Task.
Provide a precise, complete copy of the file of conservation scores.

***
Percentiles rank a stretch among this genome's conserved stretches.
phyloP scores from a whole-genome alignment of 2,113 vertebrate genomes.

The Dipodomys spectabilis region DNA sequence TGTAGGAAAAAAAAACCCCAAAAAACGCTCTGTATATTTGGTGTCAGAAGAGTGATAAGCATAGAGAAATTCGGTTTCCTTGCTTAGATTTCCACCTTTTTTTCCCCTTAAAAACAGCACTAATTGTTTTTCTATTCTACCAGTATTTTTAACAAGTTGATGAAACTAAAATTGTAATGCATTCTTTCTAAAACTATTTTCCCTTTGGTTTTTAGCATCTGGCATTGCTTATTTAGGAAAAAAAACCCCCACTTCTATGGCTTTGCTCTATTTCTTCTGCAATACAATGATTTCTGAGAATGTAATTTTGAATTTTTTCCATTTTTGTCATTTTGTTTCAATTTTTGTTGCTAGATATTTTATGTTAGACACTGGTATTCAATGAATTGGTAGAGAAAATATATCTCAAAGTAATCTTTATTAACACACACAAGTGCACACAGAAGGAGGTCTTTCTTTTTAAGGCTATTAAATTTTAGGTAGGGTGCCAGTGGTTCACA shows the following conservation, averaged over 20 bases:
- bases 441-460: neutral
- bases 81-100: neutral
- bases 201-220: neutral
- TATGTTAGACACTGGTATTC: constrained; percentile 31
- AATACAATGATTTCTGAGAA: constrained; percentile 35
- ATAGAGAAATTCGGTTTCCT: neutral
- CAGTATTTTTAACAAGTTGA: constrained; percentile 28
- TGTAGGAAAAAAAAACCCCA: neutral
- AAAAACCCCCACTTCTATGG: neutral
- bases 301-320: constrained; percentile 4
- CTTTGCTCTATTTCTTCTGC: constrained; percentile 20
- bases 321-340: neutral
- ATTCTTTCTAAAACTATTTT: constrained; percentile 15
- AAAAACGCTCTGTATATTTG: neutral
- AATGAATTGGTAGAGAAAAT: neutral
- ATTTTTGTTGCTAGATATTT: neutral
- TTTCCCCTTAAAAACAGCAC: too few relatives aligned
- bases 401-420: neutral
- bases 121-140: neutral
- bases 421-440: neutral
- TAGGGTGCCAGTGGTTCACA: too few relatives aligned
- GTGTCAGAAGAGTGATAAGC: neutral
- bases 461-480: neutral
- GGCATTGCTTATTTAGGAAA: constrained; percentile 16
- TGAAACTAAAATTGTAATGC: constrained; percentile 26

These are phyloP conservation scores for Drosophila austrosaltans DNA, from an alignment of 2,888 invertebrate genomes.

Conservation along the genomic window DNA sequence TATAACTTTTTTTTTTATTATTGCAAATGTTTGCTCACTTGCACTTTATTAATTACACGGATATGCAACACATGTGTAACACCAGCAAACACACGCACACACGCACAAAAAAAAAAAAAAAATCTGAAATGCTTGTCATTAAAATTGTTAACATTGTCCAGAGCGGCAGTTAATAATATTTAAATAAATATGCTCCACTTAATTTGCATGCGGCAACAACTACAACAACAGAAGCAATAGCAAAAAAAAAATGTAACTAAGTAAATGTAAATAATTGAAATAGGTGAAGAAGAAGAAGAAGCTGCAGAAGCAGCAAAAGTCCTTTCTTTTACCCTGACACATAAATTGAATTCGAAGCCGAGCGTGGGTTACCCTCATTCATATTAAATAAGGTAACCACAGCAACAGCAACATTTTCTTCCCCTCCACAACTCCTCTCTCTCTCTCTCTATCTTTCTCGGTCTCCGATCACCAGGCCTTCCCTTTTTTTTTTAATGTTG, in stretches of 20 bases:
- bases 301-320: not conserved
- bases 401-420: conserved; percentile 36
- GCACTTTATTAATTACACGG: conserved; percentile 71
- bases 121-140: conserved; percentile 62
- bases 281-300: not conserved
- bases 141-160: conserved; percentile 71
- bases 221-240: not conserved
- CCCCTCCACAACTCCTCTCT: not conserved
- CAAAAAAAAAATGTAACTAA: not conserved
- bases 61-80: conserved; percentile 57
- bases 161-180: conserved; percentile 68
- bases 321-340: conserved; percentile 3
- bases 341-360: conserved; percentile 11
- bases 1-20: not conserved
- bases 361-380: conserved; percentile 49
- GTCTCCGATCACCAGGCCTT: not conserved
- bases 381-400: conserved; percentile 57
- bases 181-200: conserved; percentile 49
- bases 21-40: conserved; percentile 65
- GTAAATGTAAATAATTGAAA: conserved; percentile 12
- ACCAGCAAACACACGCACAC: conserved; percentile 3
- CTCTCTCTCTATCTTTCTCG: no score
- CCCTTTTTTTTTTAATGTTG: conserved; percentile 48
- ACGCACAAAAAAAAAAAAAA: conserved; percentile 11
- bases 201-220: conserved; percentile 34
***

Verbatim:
Percentiles rank a stretch among this genome's conserved stretches.
phyloP scores from a whole-genome alignment of 2,113 vertebrate genomes.

The Dipodomys spectabilis region DNA sequence TGTAGGAAAAAAAAACCCCAAAAAACGCTCTGTATATTTGGTGTCAGAAGAGTGATAAGCATAGAGAAATTCGGTTTCCTTGCTTAGATTTCCACCTTTTTTTCCCCTTAAAAACAGCACTAATTGTTTTTCTATTCTACCAGTATTTTTAACAAGTTGATGAAACTAAAATTGTAATGCATTCTTTCTAAAACTATTTTCCCTTTGGTTTTTAGCATCTGGCATTGCTTATTTAGGAAAAAAAACCCCCACTTCTATGGCTTTGCTCTATTTCTTCTGCAATACAATGATTTCTGAGAATGTAATTTTGAATTTTTTCCATTTTTGTCATTTTGTTTCAATTTTTGTTGCTAGATATTTTATGTTAGACACTGGTATTCAATGAATTGGTAGAGAAAATATATCTCAAAGTAATCTTTATTAACACACACAAGTGCACACAGAAGGAGGTCTTTCTTTTTAAGGCTATTAAATTTTAGGTAGGGTGCCAGTGGTTCACA shows the following conservation, averaged over 20 bases:
- bases 441-460: neutral
- bases 81-100: neutral
- bases 201-220: neutral
- TATGTTAGACACTGGTATTC: constrained; percentile 31
- AATACAATGATTTCTGAGAA: constrained; percentile 35
- ATAGAGAAATTCGGTTTCCT: neutral
- CAGTATTTTTAACAAGTTGA: constrained; percentile 28
- TGTAGGAAAAAAAAACCCCA: neutral
- AAAAACCCCCACTTCTATGG: neutral
- bases 301-320: constrained; percentile 4
- CTTTGCTCTATTTCTTCTGC: constrained; percentile 20
- bases 321-340: neutral
- ATTCTTTCTAAAACTATTTT: constrained; percentile 15
- AAAAACGCTCTGTATATTTG: neutral
- AATGAATTGGTAGAGAAAAT: neutral
- ATTTTTGTTGCTAGATATTT: neutral
- TTTCCCCTTAAAAACAGCAC: too few relatives aligned
- bases 401-420: neutral
- bases 121-140: neutral
- bases 421-440: neutral
- TAGGGTGCCAGTGGTTCACA: too few relatives aligned
- GTGTCAGAAGAGTGATAAGC: neutral
- bases 461-480: neutral
- GGCATTGCTTATTTAGGAAA: constrained; percentile 16
- TGAAACTAAAATTGTAATGC: constrained; percentile 26

These are phyloP conservation scores for Drosophila austrosaltans DNA, from an alignment of 2,888 invertebrate genomes.

Conservation along the genomic window DNA sequence TATAACTTTTTTTTTTATTATTGCAAATGTTTGCTCACTTGCACTTTATTAATTACACGGATATGCAACACATGTGTAACACCAGCAAACACACGCACACACGCACAAAAAAAAAAAAAAAATCTGAAATGCTTGTCATTAAAATTGTTAACATTGTCCAGAGCGGCAGTTAATAATATTTAAATAAATATGCTCCACTTAATTTGCATGCGGCAACAACTACAACAACAGAAGCAATAGCAAAAAAAAAATGTAACTAAGTAAATGTAAATAATTGAAATAGGTGAAGAAGAAGAAGAAGCTGCAGAAGCAGCAAAAGTCCTTTCTTTTACCCTGACACATAAATTGAATTCGAAGCCGAGCGTGGGTTACCCTCATTCATATTAAATAAGGTAACCACAGCAACAGCAACATTTTCTTCCCCTCCACAACTCCTCTCTCTCTCTCTCTATCTTTCTCGGTCTCCGATCACCAGGCCTTCCCTTTTTTTTTTAATGTTG, in stretches of 20 bases:
- bases 301-320: not conserved
- bases 401-420: conserved; percentile 36
- GCACTTTATTAATTACACGG: conserved; percentile 71
- bases 121-140: conserved; percentile 62
- bases 281-300: not conserved
- bases 141-160: conserved; percentile 71
- bases 221-240: not conserved
- CCCCTCCACAACTCCTCTCT: not conserved
- CAAAAAAAAAATGTAACTAA: not conserved
- bases 61-80: conserved; percentile 57
- bases 161-180: conserved; percentile 68
- bases 321-340: conserved; percentile 3
- bases 341-360: conserved; percentile 11
- bases 1-20: not conserved
- bases 361-380: conserved; percentile 49
- GTCTCCGATCACCAGGCCTT: not conserved
- bases 381-400: conserved; percentile 57
- bases 181-200: conserved; percentile 49
- bases 21-40: conserved; percentile 65
- GTAAATGTAAATAATTGAAA: conserved; percentile 12
- ACCAGCAAACACACGCACAC: conserved; percentile 3
- CTCTCTCTCTATCTTTCTCG: no score
- CCCTTTTTTTTTTAATGTTG: conserved; percentile 48
- ACGCACAAAAAAAAAAAAAA: conserved; percentile 11
- bases 201-220: conserved; percentile 34